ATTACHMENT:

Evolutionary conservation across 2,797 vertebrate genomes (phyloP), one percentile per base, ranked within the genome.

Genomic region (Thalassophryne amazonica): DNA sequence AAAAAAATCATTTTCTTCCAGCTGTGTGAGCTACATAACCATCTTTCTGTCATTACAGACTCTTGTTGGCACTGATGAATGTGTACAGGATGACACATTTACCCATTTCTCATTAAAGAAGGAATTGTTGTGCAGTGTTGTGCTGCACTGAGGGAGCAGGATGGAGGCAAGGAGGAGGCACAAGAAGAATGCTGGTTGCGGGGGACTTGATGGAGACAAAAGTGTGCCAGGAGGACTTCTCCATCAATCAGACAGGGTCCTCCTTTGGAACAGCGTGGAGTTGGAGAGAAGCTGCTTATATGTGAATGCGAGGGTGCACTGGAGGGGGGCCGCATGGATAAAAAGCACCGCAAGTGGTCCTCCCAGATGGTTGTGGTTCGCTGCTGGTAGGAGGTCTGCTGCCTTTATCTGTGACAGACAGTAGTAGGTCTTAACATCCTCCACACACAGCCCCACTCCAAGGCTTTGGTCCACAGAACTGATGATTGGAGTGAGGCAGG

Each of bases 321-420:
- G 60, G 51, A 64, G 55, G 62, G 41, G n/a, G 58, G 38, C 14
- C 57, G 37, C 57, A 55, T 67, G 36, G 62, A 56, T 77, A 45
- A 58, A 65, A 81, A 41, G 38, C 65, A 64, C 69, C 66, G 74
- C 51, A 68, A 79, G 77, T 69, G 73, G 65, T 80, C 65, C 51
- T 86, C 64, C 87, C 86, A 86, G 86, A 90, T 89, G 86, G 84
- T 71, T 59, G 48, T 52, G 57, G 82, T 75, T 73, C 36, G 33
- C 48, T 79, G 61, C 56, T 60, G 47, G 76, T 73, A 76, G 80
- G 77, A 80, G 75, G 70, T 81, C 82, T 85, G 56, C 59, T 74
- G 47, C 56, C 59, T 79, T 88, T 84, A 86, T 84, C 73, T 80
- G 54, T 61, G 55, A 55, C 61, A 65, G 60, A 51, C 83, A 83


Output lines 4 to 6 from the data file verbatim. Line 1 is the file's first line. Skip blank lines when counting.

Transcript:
- G 60, G 51, A 64, G 55, G 62, G 41, G n/a, G 58, G 38, C 14
- C 57, G 37, C 57, A 55, T 67, G 36, G 62, A 56, T 77, A 45
- A 58, A 65, A 81, A 41, G 38, C 65, A 64, C 69, C 66, G 74